The best ideas may have come from the 60s, but we’ve learned a lot since then about what is and isn’t actually important to creating immersive experiences. Important features are the ones a technology really needs to deliver on, because they are crucial to immersion. Immersion is a kind of critical mass, a sensory “aha!” moment in which one ceases to notice the individual worky bits involved, and begins to interact seamlessly and intuitively with the content in a state of flow. Important features help that happen.
For example, it may seem that a wide field of view in an HMD is important for immersion, but that turns out to not quite be the case. We covered a fascinating presentation about how human vision uses all sorts of cues to decide how “real” something is, and what that means for HMD development. It turns out that a very wide field of view in a display is desirable, but it is not especially important for increasing immersion. Audio has similar issues, with all kinds of things being discovered as important to delivering convincing audio simulation. For example, piping sound directly into the ear canals via ear buds turns out to be a powerful way for one’s brain to classify sounds as “not real” no matter how accurately they have been simulated. Great for listening to music, less so for a convincing simulation.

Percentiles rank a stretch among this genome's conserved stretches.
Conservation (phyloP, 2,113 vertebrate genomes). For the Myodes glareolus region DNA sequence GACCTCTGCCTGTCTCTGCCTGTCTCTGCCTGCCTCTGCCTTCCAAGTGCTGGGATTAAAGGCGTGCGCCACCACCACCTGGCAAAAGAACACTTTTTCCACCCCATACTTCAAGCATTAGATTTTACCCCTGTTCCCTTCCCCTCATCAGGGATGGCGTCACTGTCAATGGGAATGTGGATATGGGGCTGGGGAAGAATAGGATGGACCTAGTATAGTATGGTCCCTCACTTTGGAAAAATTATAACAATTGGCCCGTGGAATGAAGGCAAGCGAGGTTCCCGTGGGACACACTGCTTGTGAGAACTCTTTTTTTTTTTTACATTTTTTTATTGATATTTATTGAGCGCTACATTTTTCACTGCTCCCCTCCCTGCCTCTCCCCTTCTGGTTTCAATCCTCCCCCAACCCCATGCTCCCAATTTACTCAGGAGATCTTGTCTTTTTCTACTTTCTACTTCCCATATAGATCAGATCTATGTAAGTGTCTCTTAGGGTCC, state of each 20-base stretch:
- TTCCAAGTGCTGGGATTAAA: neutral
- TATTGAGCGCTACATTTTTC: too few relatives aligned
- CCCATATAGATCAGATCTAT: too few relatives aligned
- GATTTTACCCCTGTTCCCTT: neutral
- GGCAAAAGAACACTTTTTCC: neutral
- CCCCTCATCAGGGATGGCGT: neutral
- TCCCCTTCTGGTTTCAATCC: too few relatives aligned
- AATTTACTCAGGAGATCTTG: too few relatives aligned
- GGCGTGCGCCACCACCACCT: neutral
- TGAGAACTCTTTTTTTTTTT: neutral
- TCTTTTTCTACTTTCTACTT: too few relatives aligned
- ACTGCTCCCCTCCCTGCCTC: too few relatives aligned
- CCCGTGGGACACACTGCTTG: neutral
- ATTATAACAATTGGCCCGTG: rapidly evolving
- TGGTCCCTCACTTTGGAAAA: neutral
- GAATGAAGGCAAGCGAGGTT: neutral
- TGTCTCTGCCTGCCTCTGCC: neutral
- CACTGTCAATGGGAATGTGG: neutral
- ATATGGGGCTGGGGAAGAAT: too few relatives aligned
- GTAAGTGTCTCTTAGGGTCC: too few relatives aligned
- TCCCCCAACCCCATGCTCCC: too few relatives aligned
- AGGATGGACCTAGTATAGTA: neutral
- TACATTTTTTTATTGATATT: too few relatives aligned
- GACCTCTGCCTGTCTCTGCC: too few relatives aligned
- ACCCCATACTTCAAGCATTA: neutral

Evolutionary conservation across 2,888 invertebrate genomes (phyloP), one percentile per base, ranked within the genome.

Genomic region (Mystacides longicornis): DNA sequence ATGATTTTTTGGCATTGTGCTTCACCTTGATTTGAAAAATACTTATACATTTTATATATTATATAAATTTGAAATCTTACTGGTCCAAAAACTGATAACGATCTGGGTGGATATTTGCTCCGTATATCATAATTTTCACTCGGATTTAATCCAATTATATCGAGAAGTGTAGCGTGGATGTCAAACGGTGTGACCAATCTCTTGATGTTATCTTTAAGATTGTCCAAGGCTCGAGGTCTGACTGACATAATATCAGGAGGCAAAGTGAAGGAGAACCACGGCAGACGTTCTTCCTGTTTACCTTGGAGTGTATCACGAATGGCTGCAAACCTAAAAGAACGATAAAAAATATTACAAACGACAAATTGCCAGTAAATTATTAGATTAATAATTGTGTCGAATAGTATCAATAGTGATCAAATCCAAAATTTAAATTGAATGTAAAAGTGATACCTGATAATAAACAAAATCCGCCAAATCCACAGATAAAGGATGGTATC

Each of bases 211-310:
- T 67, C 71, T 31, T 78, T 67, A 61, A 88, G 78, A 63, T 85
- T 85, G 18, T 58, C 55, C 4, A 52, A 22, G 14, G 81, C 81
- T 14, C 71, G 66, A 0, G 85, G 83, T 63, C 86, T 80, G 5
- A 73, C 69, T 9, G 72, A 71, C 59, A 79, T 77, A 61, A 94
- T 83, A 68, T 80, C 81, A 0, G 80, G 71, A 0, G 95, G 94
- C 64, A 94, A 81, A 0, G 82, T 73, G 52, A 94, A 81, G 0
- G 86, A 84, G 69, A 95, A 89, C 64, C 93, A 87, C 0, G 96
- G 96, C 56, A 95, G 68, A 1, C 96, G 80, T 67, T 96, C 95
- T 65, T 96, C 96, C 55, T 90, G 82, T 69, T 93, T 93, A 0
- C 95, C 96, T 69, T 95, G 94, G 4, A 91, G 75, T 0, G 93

Another feature of critical importance is a display with robust tracking and low latency. I experienced this for myself the first time I tried flawless motion tracking on a modern VR headset. No matter how I moved or looked around, there was no perceptible lag or drift. I could almost feel my brain effortlessly slide into a groove, as though it had decided the space I was in and the things I was looking at existed entirely separate from the thing I was wearing on my head. That was something I definitely did not feel when I wore a Forte VFX1 VR headset in the mid-90s. At the time, it wasn’t the low resolution or the small field of view that bothered me, it was the drifty and vague head tracking that I remember the most. There was potential, but it’s no wonder VR didn’t bloom in the 90s.
One thing that fits Sutherland’s general predictions about body tracking, but which he probably did not see coming, is face and expression tracking. It is experimental work from Facebook, but is gaining importance mainly for the purpose of interacting with other people digitally, rather than as a means of computer input.
Speaking of Facebook, a social network spearheading VR development (while tightening their grip on it) definitely was not predicted in the 60s, yet it seems to be next for VR nevertheless. But I never said the future of VR came from the 60s, just that the good ideas did.